22. 22. Very difficult 6% Difficult to manage 15% Coping 48% Living comfortably 31% Source: Derived from ONS (2006) Social Trends (No 36), London: Palgrave Macmillan, table 5.15, p 78, mean of 1984, 1994 and 2004 surveys. Note: Respondents were asked‘Which of the (above) phrases comes closest to your feelings about your household’s income these days?’. Excludes those who did not answer. Figure 11: Households’ability to get by on their income in Britain, two decades before the crash, 1984–2004 The  different  likelihoods  of  being  able  to  achieve  different  things  depends  on  where   you  live,  which  country,  which  town  and  which  part  of  that  town.  This  is  something   that  we  can  map  and  the  maps  show  drama-c  differences.  There  are  also  drama-c   differences  depending  on  whether  children  are  being  brought  up  in  households  that   describe  themselves  as  'living  comfortably',  just  'coping',  'difficult  to  manage'  or  'very   difficult  to  manage’.     What  sort  of  upbringing  can  you   give  children  if  you  are  that   stressed?  How  many  rows  and   tensions  occur  just  over  money?   What  psychological  damage  does   that  do  to  children?  
  23. 23. Income Standard of living High High Standard of living threshold Income threshold Asset wealthyAsset wealthyAsset wealthy Not poor Rising Vulnerable Poor Core poor Exclusively wealthy Low Low Not poor Poor Vulnerable Rising KEY Source: Adapted from David Gordon’s original and much replicated drawing. See publication details of various of the works (where earlier versions appear) at the Townsend Centre for International Poverty Research, University of Bristol (www.bris.ac.uk/poverty/). Note: It is because a change in income usually precedes changes in standard of living, that we tend to spiral anti-cockwise within this figure, sometimes just in small eddies. Figure 8: Circling from exclusion to inclusion and back again (model) When  you  ask  people  who  have  achieved     what  they  aQribute  their  success  to;  those   that  are  not  so  conceited  as  to  say  “it  must   be  my  genes”,  o[en  men-on  chance  events   they  could  not  have  planned.    
  24. 24. Studies of depression in adolescent girls in North America, 1984–2010 (see table 7, -2 0 2 4 6 8 10 12 14 16 18 1980 1982 1984 1986 1988 1990 1992 1994 1996 1998 2000 2002 2004 2006 2008 2010 2012 Source: Re-analysis of Costello, E.J. et al (2006)‘Is there an epidemic of child or adolescent depression?’, Journal of Child Psychology and Psychiatry, vol 47, no 12, pp 1263-71. The data shown above are for those studies where the children lived in the USA, the US territory of Puerto Rico, or Canada. The final study was published in 2012 by Substance Abuse and Mental Health Services Administration (SAMHSA) and based on combined data from the 2008 to 2010 SAMHSA National Survey on Drug Use and Health. Note: Each circle represents a study; the area of the circle is drawn in proportion to study size. An additional very recent study has been added to the figure which was not included in the first edition of this book. Figure 21: Adolescent girls assessed as depressed (%) as reported in various studies in North America, 1984–2010   Achievement  and   failure  have  liQle  to   do  with  innate   poten-al,  but  far   more  to  do  with   circumstance,   which  is  why  it  is,  to   a  certain  extent,   predictable.       Given  this  and  that,   the  likelihood  is  so   and  so.  But  also   there  are  the   unpredictable   events.  The  teacher   that  you  happened   to  like,  even  if  many   children  didn't.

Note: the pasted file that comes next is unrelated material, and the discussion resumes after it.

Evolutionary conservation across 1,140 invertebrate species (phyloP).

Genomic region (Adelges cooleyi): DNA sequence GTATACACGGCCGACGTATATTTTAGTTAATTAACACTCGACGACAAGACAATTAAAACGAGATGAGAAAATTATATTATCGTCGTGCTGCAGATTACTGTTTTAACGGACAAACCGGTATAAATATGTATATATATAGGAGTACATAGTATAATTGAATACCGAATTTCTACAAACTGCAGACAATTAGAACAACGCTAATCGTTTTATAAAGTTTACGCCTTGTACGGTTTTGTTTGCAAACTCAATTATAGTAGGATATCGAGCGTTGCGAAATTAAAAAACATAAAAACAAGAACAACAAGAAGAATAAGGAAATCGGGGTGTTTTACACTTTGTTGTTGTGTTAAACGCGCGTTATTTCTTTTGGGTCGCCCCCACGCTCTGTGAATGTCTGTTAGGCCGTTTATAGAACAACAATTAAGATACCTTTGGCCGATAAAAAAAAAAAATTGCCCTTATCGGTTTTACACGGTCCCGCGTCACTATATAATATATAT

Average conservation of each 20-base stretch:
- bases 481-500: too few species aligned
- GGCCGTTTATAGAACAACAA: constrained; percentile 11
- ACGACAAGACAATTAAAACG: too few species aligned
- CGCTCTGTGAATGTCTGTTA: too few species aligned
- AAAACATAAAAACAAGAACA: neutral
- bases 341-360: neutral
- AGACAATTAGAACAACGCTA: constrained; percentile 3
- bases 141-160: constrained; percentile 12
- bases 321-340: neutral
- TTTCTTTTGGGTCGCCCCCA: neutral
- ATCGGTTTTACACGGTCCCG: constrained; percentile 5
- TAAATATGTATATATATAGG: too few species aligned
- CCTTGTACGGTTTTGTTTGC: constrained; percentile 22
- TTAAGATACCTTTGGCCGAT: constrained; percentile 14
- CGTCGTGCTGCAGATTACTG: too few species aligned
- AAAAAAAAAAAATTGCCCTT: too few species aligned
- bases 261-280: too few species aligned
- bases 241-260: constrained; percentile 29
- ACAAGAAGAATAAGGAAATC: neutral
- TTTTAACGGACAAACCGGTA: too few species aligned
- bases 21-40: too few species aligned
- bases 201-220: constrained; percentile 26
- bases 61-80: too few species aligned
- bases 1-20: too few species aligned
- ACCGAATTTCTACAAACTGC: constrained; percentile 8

25. 25. Bell  curves  are   fabricated   Label 'None' 'Limited' 'Barely adequate' 'Simple' 1.0 0.9 1.1 -2.1 -0.6 -0.2 0.1 -2.1 -0.6 -1.4 1.2 1.7-0.2 0.7 1.8 -0.1 Nether- landsOECD UK USA 0.0 2.0 3.0 -1.0 1.0 -2.0 % change 2006–2012 (note, scale = 2x above) 0.0 5.0 10.0 15.0 20.0 25.0 30.0 OECD Nether- lands UK USA ‘None’ ‘Limited’ ‘Barely adequate’ ‘Simple’ ‘Effective’ ‘Developed’ ‘Advanced’ 2012 Source: Data originally given in OECD (2007) The Programme for International Student Assessment (PISA), OECD’s latest PISA study of learning skills among 15-year-olds, Paris: OECD, derived from figures in table 1, p20. Updated using http://nces.ed.gov/pubs2014/2014024_tables.pdf (see Figure 1 notes) Figure 2: Distribution of children by ability, according to the OECD, 2012 (%) There  is  no  point  in  searching  for   supposedly  brilliant  children.  Any   group  on  which  you  spend  more   -me,  money  and  effort  is  likely  to   do  beQer.  Look  first  at  poverty   and  depriva-on  and  try  to  reduce   inequality.  Look  next  at  educa-on   and  study  what  happens  in  other   countries  where  they  achieve   beQer  results.  Should  we  start   formal  educa-on  later  and  have   less  tes-ng,  fewer  exams  and  less   selec-on?  A  much  higher   propor-on  get  into  university  now   than  ever  got  into  grammar   schools  with  the  eleven  plus  exam.     People  are  rarely  handed  great  innate  ability.